I paid a visit to the Congress Avenue bat bridge in Austin, Texas one day to view the sunset bat flight.
The idea of a bat for me is forever intertwined with Thomas Nagel's 1974 paper "What Is it Like to Be a Bat?" and I've included a copy of it below in case you'd like to read it or read it again. It was a paper that I was familiar with prior to working at the Eagleman Laboratory for Perception and Action but it was also one I remember discussing there. Besides philosophy of mind, lab conversations and projects often related to sensory substitution, sensory addition, and time perception.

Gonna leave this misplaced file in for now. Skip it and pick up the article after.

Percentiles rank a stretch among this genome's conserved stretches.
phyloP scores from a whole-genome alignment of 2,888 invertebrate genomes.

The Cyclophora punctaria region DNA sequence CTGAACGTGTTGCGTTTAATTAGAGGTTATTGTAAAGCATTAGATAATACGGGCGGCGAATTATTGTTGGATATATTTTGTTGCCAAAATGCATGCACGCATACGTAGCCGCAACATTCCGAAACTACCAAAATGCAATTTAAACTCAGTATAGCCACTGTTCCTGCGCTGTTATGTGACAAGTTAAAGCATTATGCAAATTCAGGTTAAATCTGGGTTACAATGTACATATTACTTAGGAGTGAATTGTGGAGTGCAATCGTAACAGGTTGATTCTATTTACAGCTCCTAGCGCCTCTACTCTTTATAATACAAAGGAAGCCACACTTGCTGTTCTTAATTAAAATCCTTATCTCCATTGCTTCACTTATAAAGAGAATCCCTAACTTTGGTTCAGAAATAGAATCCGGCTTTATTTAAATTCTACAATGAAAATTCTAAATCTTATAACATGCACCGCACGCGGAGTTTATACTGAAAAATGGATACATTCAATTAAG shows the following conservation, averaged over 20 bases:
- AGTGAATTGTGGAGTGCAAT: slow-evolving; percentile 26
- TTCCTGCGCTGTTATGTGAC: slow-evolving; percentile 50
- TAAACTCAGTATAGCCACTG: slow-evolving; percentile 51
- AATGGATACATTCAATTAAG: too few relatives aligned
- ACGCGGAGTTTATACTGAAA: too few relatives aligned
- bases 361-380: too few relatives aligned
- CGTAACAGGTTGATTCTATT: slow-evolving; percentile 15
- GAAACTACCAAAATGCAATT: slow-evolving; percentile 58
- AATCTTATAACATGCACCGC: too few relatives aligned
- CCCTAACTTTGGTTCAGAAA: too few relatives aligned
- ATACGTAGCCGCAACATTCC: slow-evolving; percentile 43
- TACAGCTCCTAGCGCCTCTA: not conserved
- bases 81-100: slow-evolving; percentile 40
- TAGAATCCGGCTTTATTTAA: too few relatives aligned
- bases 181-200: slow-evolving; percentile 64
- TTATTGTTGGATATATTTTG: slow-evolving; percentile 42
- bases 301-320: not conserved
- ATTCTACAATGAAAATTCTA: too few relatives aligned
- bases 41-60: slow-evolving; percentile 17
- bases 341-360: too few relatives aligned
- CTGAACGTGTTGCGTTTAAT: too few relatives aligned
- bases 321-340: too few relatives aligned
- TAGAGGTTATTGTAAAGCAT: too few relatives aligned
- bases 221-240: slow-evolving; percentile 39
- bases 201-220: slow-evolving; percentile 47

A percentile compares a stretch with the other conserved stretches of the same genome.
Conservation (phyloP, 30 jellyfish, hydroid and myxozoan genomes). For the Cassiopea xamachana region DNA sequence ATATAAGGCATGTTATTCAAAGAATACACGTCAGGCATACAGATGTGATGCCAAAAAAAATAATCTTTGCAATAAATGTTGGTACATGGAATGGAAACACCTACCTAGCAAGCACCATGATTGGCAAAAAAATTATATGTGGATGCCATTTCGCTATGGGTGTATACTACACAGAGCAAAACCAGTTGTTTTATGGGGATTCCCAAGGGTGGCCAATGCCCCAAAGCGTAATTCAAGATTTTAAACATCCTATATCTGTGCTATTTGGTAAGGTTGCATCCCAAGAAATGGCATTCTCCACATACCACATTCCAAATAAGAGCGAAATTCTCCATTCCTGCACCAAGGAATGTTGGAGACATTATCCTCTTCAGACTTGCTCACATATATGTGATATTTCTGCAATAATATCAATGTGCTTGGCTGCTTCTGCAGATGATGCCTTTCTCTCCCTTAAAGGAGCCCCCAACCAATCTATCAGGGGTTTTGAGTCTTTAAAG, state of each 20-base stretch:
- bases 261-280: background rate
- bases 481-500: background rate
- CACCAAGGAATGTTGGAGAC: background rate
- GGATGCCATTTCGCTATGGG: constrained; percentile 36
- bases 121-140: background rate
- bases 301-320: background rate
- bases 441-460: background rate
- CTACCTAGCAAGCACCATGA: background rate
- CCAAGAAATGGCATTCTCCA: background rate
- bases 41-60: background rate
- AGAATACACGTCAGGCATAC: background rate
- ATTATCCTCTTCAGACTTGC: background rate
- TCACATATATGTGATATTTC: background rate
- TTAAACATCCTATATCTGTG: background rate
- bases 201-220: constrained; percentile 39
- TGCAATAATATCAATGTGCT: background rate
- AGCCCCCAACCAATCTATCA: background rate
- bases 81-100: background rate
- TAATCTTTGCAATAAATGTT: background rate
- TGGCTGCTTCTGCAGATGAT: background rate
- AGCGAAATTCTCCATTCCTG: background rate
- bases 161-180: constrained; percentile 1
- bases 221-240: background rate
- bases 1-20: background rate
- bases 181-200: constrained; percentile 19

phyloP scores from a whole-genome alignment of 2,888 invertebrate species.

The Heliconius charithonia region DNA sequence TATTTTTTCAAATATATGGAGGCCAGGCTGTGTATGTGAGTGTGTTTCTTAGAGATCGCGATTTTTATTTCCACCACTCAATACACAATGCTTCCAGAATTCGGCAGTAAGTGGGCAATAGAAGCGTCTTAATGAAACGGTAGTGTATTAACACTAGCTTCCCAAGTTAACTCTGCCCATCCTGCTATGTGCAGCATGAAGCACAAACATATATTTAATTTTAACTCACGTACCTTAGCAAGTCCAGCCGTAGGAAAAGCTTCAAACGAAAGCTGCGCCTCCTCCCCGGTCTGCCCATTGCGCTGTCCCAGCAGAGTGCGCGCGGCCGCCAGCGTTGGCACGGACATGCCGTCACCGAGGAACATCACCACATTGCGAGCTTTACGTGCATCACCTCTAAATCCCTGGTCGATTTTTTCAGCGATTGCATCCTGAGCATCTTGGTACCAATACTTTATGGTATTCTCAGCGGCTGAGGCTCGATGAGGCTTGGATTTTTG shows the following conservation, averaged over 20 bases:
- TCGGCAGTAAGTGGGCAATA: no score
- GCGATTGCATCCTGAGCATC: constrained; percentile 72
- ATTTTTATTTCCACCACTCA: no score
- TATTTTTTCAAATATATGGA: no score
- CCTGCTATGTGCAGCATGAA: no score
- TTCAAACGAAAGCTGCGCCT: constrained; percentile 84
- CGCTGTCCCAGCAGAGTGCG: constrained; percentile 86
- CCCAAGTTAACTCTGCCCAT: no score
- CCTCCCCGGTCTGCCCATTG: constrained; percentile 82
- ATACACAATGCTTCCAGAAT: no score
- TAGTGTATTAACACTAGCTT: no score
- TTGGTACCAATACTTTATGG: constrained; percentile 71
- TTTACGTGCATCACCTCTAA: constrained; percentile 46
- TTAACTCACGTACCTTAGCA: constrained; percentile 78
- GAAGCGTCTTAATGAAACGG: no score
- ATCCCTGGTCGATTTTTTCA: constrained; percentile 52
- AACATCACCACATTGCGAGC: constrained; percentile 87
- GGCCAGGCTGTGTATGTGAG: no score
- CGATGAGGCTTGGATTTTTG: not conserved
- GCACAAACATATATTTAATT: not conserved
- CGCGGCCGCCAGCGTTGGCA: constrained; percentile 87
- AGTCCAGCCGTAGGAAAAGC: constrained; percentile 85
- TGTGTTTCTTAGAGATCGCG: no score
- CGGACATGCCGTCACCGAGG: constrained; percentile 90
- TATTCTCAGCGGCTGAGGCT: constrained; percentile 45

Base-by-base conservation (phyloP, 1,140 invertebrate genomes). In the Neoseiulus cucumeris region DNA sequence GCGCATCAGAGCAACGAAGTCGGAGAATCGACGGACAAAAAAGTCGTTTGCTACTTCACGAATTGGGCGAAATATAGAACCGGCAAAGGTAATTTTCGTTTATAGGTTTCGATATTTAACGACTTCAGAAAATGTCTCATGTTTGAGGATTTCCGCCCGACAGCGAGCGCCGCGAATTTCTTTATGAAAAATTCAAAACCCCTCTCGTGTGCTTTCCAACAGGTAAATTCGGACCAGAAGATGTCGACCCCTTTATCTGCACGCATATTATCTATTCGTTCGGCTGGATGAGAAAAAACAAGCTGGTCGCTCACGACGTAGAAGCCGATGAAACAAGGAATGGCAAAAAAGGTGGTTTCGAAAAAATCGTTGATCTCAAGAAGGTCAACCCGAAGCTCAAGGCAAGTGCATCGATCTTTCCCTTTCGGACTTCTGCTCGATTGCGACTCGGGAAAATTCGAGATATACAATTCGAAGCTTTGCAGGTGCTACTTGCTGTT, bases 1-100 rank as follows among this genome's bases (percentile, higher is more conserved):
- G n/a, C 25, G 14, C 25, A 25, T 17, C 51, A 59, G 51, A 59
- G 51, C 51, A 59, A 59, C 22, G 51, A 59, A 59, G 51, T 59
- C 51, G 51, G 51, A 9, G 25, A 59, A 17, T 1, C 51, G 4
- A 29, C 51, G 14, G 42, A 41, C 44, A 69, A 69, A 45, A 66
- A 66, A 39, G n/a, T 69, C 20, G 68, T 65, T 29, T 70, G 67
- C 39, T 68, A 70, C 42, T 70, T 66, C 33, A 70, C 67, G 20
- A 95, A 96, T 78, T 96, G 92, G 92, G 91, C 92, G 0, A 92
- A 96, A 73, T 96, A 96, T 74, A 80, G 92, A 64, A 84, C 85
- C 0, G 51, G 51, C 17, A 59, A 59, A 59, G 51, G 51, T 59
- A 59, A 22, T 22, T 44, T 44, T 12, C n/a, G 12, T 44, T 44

Watching the bats I started to wonder if current technology could at least allow me to watch the bat flight from the point of view of a bat by, even if giving me a proper sonar sense is beyond reach for now. It wasn't long before I pivoted into other ideas about vision from different perspectives.
I went on to construct a prototype rig for third person vision using mostly off the shelf components. So far it's been an entertaining experiment, and I'm looking into ways to demonstrate its application for movement activities such as dance, martial arts, and sports. Later on I think it will be a valuable tool for studying the time course of neuroplasticity for sensory substitution and sensory addition. Ultimately this work may be a stepping stone toward one day getting that bat sonar sense.